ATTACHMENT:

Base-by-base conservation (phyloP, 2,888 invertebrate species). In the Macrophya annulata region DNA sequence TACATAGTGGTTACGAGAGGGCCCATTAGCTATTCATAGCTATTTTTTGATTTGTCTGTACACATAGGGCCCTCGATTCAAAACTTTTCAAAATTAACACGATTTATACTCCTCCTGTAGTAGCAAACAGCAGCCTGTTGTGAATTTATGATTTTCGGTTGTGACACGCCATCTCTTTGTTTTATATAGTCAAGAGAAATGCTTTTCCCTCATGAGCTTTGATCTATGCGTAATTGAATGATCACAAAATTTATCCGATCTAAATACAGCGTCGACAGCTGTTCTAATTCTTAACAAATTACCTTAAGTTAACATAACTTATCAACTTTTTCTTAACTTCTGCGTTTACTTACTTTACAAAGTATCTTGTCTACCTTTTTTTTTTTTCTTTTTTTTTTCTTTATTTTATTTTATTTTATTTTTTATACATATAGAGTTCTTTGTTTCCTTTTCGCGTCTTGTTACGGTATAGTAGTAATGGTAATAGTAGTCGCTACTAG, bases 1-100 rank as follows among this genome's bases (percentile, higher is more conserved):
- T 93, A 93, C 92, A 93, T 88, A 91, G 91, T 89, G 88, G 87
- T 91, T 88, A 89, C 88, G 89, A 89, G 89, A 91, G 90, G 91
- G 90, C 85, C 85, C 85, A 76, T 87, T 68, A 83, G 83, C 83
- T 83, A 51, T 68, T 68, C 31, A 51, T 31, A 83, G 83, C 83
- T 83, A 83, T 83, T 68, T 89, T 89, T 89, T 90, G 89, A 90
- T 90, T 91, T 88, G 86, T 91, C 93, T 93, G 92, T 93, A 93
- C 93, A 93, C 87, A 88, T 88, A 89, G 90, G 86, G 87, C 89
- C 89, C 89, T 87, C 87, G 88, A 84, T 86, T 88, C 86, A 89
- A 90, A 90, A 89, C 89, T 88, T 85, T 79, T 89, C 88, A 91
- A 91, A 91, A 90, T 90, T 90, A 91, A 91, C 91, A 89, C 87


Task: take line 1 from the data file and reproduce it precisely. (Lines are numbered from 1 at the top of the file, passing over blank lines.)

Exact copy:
Base-by-base conservation (phyloP, 2,888 invertebrate species). In the Macrophya annulata region DNA sequence TACATAGTGGTTACGAGAGGGCCCATTAGCTATTCATAGCTATTTTTTGATTTGTCTGTACACATAGGGCCCTCGATTCAAAACTTTTCAAAATTAACACGATTTATACTCCTCCTGTAGTAGCAAACAGCAGCCTGTTGTGAATTTATGATTTTCGGTTGTGACACGCCATCTCTTTGTTTTATATAGTCAAGAGAAATGCTTTTCCCTCATGAGCTTTGATCTATGCGTAATTGAATGATCACAAAATTTATCCGATCTAAATACAGCGTCGACAGCTGTTCTAATTCTTAACAAATTACCTTAAGTTAACATAACTTATCAACTTTTTCTTAACTTCTGCGTTTACTTACTTTACAAAGTATCTTGTCTACCTTTTTTTTTTTTCTTTTTTTTTTCTTTATTTTATTTTATTTTATTTTTTATACATATAGAGTTCTTTGTTTCCTTTTCGCGTCTTGTTACGGTATAGTAGTAATGGTAATAGTAGTCGCTACTAG, bases 1-100 rank as follows among this genome's bases (percentile, higher is more conserved):